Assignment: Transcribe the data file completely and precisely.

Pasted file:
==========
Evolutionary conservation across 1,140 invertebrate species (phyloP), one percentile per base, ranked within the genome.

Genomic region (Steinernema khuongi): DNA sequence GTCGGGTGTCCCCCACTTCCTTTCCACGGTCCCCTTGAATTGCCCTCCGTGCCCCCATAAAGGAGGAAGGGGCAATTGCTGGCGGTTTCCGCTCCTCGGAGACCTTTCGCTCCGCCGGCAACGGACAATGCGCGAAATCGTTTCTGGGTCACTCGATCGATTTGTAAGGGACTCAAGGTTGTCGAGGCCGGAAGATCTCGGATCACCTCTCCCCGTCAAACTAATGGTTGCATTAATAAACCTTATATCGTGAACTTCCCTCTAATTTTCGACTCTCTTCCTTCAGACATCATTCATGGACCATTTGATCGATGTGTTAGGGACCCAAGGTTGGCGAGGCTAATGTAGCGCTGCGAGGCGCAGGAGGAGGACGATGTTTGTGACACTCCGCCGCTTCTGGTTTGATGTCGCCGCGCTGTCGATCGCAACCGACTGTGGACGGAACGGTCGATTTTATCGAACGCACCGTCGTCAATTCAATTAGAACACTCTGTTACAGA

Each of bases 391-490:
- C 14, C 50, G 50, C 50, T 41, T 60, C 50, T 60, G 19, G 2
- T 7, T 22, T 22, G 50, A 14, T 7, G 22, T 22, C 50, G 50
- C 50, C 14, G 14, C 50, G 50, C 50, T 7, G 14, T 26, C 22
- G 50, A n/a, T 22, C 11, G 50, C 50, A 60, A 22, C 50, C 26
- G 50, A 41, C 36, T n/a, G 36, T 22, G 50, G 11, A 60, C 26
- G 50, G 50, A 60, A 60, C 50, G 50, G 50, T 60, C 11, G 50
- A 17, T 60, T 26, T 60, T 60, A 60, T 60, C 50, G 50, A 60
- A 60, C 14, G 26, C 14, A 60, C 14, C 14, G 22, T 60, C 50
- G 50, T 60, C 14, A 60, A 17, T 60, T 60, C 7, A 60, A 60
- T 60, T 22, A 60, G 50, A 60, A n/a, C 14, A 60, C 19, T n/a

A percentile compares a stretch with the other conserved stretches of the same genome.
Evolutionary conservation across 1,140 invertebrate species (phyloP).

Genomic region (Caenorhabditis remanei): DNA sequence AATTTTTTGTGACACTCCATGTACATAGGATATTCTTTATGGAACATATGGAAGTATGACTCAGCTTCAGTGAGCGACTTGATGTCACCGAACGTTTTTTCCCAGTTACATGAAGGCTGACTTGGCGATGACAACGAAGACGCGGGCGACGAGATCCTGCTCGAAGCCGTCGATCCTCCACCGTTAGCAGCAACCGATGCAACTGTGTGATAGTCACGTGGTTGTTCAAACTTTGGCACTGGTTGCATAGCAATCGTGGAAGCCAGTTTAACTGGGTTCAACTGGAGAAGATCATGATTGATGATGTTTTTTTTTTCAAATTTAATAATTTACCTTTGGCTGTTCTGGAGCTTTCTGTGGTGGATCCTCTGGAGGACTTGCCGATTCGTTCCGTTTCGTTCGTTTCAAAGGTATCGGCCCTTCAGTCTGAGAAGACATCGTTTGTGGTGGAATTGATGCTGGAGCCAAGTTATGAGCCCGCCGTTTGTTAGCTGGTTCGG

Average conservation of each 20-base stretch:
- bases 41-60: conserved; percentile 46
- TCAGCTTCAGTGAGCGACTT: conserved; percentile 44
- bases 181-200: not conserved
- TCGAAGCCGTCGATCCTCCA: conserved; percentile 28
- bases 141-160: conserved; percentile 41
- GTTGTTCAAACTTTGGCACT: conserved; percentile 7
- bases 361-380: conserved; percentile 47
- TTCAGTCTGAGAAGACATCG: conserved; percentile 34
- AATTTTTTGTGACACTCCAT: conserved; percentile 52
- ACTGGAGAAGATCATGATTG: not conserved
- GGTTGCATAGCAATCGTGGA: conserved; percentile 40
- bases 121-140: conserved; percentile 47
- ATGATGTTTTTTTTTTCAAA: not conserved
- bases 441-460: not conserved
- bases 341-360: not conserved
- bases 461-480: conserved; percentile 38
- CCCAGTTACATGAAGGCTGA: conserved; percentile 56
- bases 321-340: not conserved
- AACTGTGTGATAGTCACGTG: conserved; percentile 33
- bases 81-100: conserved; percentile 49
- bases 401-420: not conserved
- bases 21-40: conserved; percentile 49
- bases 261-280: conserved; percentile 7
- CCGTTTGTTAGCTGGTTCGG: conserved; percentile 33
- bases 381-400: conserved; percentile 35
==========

Evolutionary conservation across 1,140 invertebrate species (phyloP), one percentile per base, ranked within the genome.

Genomic region (Steinernema khuongi): DNA sequence GTCGGGTGTCCCCCACTTCCTTTCCACGGTCCCCTTGAATTGCCCTCCGTGCCCCCATAAAGGAGGAAGGGGCAATTGCTGGCGGTTTCCGCTCCTCGGAGACCTTTCGCTCCGCCGGCAACGGACAATGCGCGAAATCGTTTCTGGGTCACTCGATCGATTTGTAAGGGACTCAAGGTTGTCGAGGCCGGAAGATCTCGGATCACCTCTCCCCGTCAAACTAATGGTTGCATTAATAAACCTTATATCGTGAACTTCCCTCTAATTTTCGACTCTCTTCCTTCAGACATCATTCATGGACCATTTGATCGATGTGTTAGGGACCCAAGGTTGGCGAGGCTAATGTAGCGCTGCGAGGCGCAGGAGGAGGACGATGTTTGTGACACTCCGCCGCTTCTGGTTTGATGTCGCCGCGCTGTCGATCGCAACCGACTGTGGACGGAACGGTCGATTTTATCGAACGCACCGTCGTCAATTCAATTAGAACACTCTGTTACAGA

Each of bases 391-490:
- C 14, C 50, G 50, C 50, T 41, T 60, C 50, T 60, G 19, G 2
- T 7, T 22, T 22, G 50, A 14, T 7, G 22, T 22, C 50, G 50
- C 50, C 14, G 14, C 50, G 50, C 50, T 7, G 14, T 26, C 22
- G 50, A n/a, T 22, C 11, G 50, C 50, A 60, A 22, C 50, C 26
- G 50, A 41, C 36, T n/a, G 36, T 22, G 50, G 11, A 60, C 26
- G 50, G 50, A 60, A 60, C 50, G 50, G 50, T 60, C 11, G 50
- A 17, T 60, T 26, T 60, T 60, A 60, T 60, C 50, G 50, A 60
- A 60, C 14, G 26, C 14, A 60, C 14, C 14, G 22, T 60, C 50
- G 50, T 60, C 14, A 60, A 17, T 60, T 60, C 7, A 60, A 60
- T 60, T 22, A 60, G 50, A 60, A n/a, C 14, A 60, C 19, T n/a

A percentile compares a stretch with the other conserved stretches of the same genome.
Evolutionary conservation across 1,140 invertebrate species (phyloP).

Genomic region (Caenorhabditis remanei): DNA sequence AATTTTTTGTGACACTCCATGTACATAGGATATTCTTTATGGAACATATGGAAGTATGACTCAGCTTCAGTGAGCGACTTGATGTCACCGAACGTTTTTTCCCAGTTACATGAAGGCTGACTTGGCGATGACAACGAAGACGCGGGCGACGAGATCCTGCTCGAAGCCGTCGATCCTCCACCGTTAGCAGCAACCGATGCAACTGTGTGATAGTCACGTGGTTGTTCAAACTTTGGCACTGGTTGCATAGCAATCGTGGAAGCCAGTTTAACTGGGTTCAACTGGAGAAGATCATGATTGATGATGTTTTTTTTTTCAAATTTAATAATTTACCTTTGGCTGTTCTGGAGCTTTCTGTGGTGGATCCTCTGGAGGACTTGCCGATTCGTTCCGTTTCGTTCGTTTCAAAGGTATCGGCCCTTCAGTCTGAGAAGACATCGTTTGTGGTGGAATTGATGCTGGAGCCAAGTTATGAGCCCGCCGTTTGTTAGCTGGTTCGG

Average conservation of each 20-base stretch:
- bases 41-60: conserved; percentile 46
- TCAGCTTCAGTGAGCGACTT: conserved; percentile 44
- bases 181-200: not conserved
- TCGAAGCCGTCGATCCTCCA: conserved; percentile 28
- bases 141-160: conserved; percentile 41
- GTTGTTCAAACTTTGGCACT: conserved; percentile 7
- bases 361-380: conserved; percentile 47
- TTCAGTCTGAGAAGACATCG: conserved; percentile 34
- AATTTTTTGTGACACTCCAT: conserved; percentile 52
- ACTGGAGAAGATCATGATTG: not conserved
- GGTTGCATAGCAATCGTGGA: conserved; percentile 40
- bases 121-140: conserved; percentile 47
- ATGATGTTTTTTTTTTCAAA: not conserved
- bases 441-460: not conserved
- bases 341-360: not conserved
- bases 461-480: conserved; percentile 38
- CCCAGTTACATGAAGGCTGA: conserved; percentile 56
- bases 321-340: not conserved
- AACTGTGTGATAGTCACGTG: conserved; percentile 33
- bases 81-100: conserved; percentile 49
- bases 401-420: not conserved
- bases 21-40: conserved; percentile 49
- bases 261-280: conserved; percentile 7
- CCGTTTGTTAGCTGGTTCGG: conserved; percentile 33
- bases 381-400: conserved; percentile 35